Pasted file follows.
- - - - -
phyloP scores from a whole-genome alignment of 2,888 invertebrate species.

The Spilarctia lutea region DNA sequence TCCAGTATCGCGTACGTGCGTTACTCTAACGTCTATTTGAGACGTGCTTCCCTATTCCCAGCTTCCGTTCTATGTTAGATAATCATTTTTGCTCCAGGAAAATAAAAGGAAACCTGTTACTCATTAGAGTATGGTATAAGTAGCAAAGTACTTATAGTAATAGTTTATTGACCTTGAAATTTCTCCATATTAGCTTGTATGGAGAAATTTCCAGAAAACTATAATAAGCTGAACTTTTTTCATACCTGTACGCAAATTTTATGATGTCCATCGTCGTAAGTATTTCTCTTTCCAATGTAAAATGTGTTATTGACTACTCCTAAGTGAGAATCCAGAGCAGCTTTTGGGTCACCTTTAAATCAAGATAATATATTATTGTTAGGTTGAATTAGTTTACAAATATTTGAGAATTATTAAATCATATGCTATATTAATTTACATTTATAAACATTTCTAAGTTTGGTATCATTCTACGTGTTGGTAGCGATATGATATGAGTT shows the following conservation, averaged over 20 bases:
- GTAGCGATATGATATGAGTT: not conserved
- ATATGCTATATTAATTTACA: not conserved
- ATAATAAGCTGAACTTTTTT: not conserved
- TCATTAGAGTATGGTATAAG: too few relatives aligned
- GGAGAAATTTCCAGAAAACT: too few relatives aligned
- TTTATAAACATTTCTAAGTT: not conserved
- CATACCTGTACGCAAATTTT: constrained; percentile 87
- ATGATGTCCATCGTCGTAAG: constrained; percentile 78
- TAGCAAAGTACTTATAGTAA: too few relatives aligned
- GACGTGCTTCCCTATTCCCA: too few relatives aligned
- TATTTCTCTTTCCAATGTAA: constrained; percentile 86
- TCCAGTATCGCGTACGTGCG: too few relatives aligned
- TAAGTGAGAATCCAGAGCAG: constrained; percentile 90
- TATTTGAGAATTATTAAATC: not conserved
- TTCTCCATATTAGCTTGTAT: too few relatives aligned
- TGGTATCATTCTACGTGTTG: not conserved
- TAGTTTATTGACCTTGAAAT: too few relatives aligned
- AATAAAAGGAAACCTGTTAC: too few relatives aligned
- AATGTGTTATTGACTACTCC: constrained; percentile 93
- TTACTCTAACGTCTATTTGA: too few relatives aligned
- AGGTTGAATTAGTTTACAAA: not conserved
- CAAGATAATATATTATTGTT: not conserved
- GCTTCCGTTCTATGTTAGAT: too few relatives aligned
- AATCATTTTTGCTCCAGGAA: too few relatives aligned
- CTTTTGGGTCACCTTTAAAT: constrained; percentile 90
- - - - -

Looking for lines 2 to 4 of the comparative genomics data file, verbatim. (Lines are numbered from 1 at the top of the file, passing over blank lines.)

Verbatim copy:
The Spilarctia lutea region DNA sequence TCCAGTATCGCGTACGTGCGTTACTCTAACGTCTATTTGAGACGTGCTTCCCTATTCCCAGCTTCCGTTCTATGTTAGATAATCATTTTTGCTCCAGGAAAATAAAAGGAAACCTGTTACTCATTAGAGTATGGTATAAGTAGCAAAGTACTTATAGTAATAGTTTATTGACCTTGAAATTTCTCCATATTAGCTTGTATGGAGAAATTTCCAGAAAACTATAATAAGCTGAACTTTTTTCATACCTGTACGCAAATTTTATGATGTCCATCGTCGTAAGTATTTCTCTTTCCAATGTAAAATGTGTTATTGACTACTCCTAAGTGAGAATCCAGAGCAGCTTTTGGGTCACCTTTAAATCAAGATAATATATTATTGTTAGGTTGAATTAGTTTACAAATATTTGAGAATTATTAAATCATATGCTATATTAATTTACATTTATAAACATTTCTAAGTTTGGTATCATTCTACGTGTTGGTAGCGATATGATATGAGTT shows the following conservation, averaged over 20 bases:
- GTAGCGATATGATATGAGTT: not conserved
- ATATGCTATATTAATTTACA: not conserved